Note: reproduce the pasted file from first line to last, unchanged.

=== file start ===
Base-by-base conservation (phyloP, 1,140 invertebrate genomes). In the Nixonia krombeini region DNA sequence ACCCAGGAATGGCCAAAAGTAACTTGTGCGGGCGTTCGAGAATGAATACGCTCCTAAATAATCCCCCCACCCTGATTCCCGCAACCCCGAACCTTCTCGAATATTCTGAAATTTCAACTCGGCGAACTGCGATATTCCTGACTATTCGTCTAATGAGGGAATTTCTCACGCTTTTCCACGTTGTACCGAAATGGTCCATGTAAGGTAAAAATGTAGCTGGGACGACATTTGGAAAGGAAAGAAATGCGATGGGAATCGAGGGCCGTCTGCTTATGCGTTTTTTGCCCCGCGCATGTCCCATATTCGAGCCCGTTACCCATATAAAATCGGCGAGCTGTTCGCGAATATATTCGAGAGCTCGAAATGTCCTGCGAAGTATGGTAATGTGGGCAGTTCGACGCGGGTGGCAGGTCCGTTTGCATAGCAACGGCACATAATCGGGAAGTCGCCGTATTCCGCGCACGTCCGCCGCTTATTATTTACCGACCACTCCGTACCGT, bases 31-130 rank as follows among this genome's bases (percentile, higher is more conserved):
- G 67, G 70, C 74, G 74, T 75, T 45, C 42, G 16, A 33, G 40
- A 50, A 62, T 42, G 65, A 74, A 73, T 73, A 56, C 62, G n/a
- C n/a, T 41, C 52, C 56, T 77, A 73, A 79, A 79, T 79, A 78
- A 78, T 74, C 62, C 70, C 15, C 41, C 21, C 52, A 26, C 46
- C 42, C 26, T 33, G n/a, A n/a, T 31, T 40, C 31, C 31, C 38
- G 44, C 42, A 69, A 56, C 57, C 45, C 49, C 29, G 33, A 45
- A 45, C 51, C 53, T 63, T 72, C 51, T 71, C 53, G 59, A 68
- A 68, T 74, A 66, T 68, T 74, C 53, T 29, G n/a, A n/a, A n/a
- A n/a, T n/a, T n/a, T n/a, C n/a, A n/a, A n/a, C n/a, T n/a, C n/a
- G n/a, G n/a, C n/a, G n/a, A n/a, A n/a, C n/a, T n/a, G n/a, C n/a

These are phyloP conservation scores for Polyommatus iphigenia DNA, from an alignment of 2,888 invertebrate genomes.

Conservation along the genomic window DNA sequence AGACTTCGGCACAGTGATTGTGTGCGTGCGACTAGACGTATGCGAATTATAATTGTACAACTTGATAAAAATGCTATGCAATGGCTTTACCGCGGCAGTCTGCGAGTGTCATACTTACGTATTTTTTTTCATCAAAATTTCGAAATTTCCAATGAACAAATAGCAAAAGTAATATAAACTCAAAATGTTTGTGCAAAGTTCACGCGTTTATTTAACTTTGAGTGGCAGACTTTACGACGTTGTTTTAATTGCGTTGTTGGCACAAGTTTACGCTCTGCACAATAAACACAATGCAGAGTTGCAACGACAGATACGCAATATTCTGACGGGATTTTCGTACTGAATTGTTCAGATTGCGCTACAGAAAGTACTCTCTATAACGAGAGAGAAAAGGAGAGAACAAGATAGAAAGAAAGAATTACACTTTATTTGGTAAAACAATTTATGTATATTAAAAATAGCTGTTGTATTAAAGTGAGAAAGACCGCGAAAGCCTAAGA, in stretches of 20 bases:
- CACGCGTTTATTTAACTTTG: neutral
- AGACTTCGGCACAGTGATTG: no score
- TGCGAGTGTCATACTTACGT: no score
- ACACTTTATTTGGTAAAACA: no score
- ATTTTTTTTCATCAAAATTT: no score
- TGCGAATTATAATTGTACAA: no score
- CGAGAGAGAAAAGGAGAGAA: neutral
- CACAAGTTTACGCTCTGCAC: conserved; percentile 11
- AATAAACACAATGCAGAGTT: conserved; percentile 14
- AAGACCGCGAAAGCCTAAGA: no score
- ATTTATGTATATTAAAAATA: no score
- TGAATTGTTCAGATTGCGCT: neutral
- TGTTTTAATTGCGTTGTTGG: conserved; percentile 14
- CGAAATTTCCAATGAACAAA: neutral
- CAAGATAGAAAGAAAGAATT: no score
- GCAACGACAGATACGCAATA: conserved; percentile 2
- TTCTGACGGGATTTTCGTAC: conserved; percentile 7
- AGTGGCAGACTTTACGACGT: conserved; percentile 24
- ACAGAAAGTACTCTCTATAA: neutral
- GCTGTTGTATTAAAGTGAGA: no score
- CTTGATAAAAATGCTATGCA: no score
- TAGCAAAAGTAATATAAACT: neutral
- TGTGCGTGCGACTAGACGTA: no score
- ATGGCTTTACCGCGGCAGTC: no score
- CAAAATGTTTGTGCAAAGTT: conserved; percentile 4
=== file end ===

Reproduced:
Base-by-base conservation (phyloP, 1,140 invertebrate genomes). In the Nixonia krombeini region DNA sequence ACCCAGGAATGGCCAAAAGTAACTTGTGCGGGCGTTCGAGAATGAATACGCTCCTAAATAATCCCCCCACCCTGATTCCCGCAACCCCGAACCTTCTCGAATATTCTGAAATTTCAACTCGGCGAACTGCGATATTCCTGACTATTCGTCTAATGAGGGAATTTCTCACGCTTTTCCACGTTGTACCGAAATGGTCCATGTAAGGTAAAAATGTAGCTGGGACGACATTTGGAAAGGAAAGAAATGCGATGGGAATCGAGGGCCGTCTGCTTATGCGTTTTTTGCCCCGCGCATGTCCCATATTCGAGCCCGTTACCCATATAAAATCGGCGAGCTGTTCGCGAATATATTCGAGAGCTCGAAATGTCCTGCGAAGTATGGTAATGTGGGCAGTTCGACGCGGGTGGCAGGTCCGTTTGCATAGCAACGGCACATAATCGGGAAGTCGCCGTATTCCGCGCACGTCCGCCGCTTATTATTTACCGACCACTCCGTACCGT, bases 31-130 rank as follows among this genome's bases (percentile, higher is more conserved):
- G 67, G 70, C 74, G 74, T 75, T 45, C 42, G 16, A 33, G 40
- A 50, A 62, T 42, G 65, A 74, A 73, T 73, A 56, C 62, G n/a
- C n/a, T 41, C 52, C 56, T 77, A 73, A 79, A 79, T 79, A 78
- A 78, T 74, C 62, C 70, C 15, C 41, C 21, C 52, A 26, C 46
- C 42, C 26, T 33, G n/a, A n/a, T 31, T 40, C 31, C 31, C 38
- G 44, C 42, A 69, A 56, C 57, C 45, C 49, C 29, G 33, A 45
- A 45, C 51, C 53, T 63, T 72, C 51, T 71, C 53, G 59, A 68
- A 68, T 74, A 66, T 68, T 74, C 53, T 29, G n/a, A n/a, A n/a
- A n/a, T n/a, T n/a, T n/a, C n/a, A n/a, A n/a, C n/a, T n/a, C n/a
- G n/a, G n/a, C n/a, G n/a, A n/a, A n/a, C n/a, T n/a, G n/a, C n/a

These are phyloP conservation scores for Polyommatus iphigenia DNA, from an alignment of 2,888 invertebrate genomes.

Conservation along the genomic window DNA sequence AGACTTCGGCACAGTGATTGTGTGCGTGCGACTAGACGTATGCGAATTATAATTGTACAACTTGATAAAAATGCTATGCAATGGCTTTACCGCGGCAGTCTGCGAGTGTCATACTTACGTATTTTTTTTCATCAAAATTTCGAAATTTCCAATGAACAAATAGCAAAAGTAATATAAACTCAAAATGTTTGTGCAAAGTTCACGCGTTTATTTAACTTTGAGTGGCAGACTTTACGACGTTGTTTTAATTGCGTTGTTGGCACAAGTTTACGCTCTGCACAATAAACACAATGCAGAGTTGCAACGACAGATACGCAATATTCTGACGGGATTTTCGTACTGAATTGTTCAGATTGCGCTACAGAAAGTACTCTCTATAACGAGAGAGAAAAGGAGAGAACAAGATAGAAAGAAAGAATTACACTTTATTTGGTAAAACAATTTATGTATATTAAAAATAGCTGTTGTATTAAAGTGAGAAAGACCGCGAAAGCCTAAGA, in stretches of 20 bases:
- CACGCGTTTATTTAACTTTG: neutral
- AGACTTCGGCACAGTGATTG: no score
- TGCGAGTGTCATACTTACGT: no score
- ACACTTTATTTGGTAAAACA: no score
- ATTTTTTTTCATCAAAATTT: no score
- TGCGAATTATAATTGTACAA: no score
- CGAGAGAGAAAAGGAGAGAA: neutral
- CACAAGTTTACGCTCTGCAC: conserved; percentile 11
- AATAAACACAATGCAGAGTT: conserved; percentile 14
- AAGACCGCGAAAGCCTAAGA: no score
- ATTTATGTATATTAAAAATA: no score
- TGAATTGTTCAGATTGCGCT: neutral
- TGTTTTAATTGCGTTGTTGG: conserved; percentile 14
- CGAAATTTCCAATGAACAAA: neutral
- CAAGATAGAAAGAAAGAATT: no score
- GCAACGACAGATACGCAATA: conserved; percentile 2
- TTCTGACGGGATTTTCGTAC: conserved; percentile 7
- AGTGGCAGACTTTACGACGT: conserved; percentile 24
- ACAGAAAGTACTCTCTATAA: neutral
- GCTGTTGTATTAAAGTGAGA: no score
- CTTGATAAAAATGCTATGCA: no score
- TAGCAAAAGTAATATAAACT: neutral
- TGTGCGTGCGACTAGACGTA: no score
- ATGGCTTTACCGCGGCAGTC: no score
- CAAAATGTTTGTGCAAAGTT: conserved; percentile 4